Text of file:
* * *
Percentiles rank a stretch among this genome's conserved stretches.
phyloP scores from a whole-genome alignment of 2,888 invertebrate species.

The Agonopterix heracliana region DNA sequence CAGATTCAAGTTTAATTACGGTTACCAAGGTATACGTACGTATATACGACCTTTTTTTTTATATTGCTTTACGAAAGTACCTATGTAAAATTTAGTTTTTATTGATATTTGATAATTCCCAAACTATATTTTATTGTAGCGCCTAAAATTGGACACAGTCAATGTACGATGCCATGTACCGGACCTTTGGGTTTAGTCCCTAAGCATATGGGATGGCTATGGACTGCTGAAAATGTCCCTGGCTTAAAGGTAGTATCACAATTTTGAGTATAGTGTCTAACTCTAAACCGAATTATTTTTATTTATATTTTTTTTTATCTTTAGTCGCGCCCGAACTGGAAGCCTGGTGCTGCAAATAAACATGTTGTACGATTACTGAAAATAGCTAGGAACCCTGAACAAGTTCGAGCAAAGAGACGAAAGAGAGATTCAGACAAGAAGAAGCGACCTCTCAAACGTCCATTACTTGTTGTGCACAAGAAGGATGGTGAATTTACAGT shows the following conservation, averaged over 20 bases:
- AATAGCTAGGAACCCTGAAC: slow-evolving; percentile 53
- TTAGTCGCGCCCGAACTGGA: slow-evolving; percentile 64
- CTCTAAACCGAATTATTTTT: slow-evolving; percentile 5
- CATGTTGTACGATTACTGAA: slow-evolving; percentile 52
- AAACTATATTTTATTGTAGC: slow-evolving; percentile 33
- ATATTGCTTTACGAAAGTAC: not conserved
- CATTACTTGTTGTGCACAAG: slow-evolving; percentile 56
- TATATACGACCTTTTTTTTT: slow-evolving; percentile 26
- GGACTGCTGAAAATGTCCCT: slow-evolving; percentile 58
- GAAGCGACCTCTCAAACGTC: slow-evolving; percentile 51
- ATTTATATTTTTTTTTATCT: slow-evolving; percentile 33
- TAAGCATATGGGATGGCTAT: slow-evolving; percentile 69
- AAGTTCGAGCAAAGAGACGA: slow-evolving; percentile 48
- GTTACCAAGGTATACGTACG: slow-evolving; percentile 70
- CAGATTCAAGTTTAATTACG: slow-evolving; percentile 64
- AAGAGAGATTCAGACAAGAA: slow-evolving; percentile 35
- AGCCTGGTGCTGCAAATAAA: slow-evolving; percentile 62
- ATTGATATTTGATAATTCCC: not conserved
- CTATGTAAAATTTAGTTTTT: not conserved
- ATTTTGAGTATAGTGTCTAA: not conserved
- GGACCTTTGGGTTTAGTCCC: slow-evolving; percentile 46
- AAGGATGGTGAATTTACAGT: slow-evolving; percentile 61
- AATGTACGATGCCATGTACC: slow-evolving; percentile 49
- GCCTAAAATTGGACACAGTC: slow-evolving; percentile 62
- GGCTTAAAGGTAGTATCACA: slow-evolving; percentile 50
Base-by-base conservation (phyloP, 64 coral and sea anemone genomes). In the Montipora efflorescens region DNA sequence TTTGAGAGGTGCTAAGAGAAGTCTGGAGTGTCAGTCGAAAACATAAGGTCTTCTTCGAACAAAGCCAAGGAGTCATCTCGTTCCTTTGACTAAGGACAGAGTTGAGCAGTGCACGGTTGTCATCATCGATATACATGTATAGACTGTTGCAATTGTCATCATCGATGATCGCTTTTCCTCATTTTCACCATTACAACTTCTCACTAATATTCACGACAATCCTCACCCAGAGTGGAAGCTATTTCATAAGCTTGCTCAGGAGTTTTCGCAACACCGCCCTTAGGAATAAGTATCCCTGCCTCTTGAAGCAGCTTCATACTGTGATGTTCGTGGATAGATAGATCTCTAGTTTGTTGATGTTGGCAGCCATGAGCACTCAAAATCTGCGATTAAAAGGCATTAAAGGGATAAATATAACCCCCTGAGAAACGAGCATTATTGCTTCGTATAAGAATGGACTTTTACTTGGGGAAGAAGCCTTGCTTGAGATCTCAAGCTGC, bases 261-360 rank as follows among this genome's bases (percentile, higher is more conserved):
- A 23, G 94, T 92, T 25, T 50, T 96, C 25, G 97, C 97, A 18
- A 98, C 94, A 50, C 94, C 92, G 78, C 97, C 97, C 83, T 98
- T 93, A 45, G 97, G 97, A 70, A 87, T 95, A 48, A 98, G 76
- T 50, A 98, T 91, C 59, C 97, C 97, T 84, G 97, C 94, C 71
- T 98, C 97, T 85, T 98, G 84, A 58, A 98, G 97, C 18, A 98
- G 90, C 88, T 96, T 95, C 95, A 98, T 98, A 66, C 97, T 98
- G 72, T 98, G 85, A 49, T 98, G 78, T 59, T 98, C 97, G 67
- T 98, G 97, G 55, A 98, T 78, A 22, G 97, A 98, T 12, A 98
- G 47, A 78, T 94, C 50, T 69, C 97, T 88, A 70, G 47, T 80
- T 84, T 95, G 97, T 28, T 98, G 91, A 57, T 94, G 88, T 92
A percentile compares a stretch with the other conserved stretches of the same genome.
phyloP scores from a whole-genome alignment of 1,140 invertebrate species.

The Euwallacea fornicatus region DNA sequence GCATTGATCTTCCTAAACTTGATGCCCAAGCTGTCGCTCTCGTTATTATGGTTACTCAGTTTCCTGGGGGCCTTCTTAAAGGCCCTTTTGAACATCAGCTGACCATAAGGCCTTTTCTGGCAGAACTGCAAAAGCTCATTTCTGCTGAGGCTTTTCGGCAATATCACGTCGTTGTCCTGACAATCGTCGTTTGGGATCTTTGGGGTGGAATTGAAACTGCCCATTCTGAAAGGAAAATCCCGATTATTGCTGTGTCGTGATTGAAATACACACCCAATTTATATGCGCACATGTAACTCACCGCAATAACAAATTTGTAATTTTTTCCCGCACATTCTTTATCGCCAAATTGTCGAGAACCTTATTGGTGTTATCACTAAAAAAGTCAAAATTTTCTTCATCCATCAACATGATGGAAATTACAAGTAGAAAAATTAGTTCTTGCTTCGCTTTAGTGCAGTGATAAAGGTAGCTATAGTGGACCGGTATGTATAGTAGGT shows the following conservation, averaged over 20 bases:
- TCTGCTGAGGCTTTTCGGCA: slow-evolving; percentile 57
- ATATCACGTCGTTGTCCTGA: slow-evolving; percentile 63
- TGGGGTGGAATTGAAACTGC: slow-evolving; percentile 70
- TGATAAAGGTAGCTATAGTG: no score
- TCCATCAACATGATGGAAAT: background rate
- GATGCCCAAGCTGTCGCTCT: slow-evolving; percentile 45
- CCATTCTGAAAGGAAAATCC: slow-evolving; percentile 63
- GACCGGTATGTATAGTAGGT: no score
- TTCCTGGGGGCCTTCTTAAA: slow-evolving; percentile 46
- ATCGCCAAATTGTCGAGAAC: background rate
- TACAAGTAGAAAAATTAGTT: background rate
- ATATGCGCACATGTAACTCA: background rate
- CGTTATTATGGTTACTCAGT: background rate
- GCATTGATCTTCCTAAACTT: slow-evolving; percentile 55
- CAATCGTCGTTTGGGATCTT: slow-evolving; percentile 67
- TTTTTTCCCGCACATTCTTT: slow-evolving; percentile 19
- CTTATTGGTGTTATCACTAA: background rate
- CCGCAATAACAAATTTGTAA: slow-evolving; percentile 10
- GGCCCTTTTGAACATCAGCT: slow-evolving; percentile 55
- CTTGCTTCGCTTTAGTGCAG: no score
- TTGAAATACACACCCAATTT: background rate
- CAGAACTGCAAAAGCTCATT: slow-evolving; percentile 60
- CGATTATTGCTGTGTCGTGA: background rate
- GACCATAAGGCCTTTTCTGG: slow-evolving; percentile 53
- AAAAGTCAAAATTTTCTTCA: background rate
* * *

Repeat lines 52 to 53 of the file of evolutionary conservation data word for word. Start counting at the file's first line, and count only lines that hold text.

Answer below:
- ATCGCCAAATTGTCGAGAAC: background rate
- TACAAGTAGAAAAATTAGTT: background rate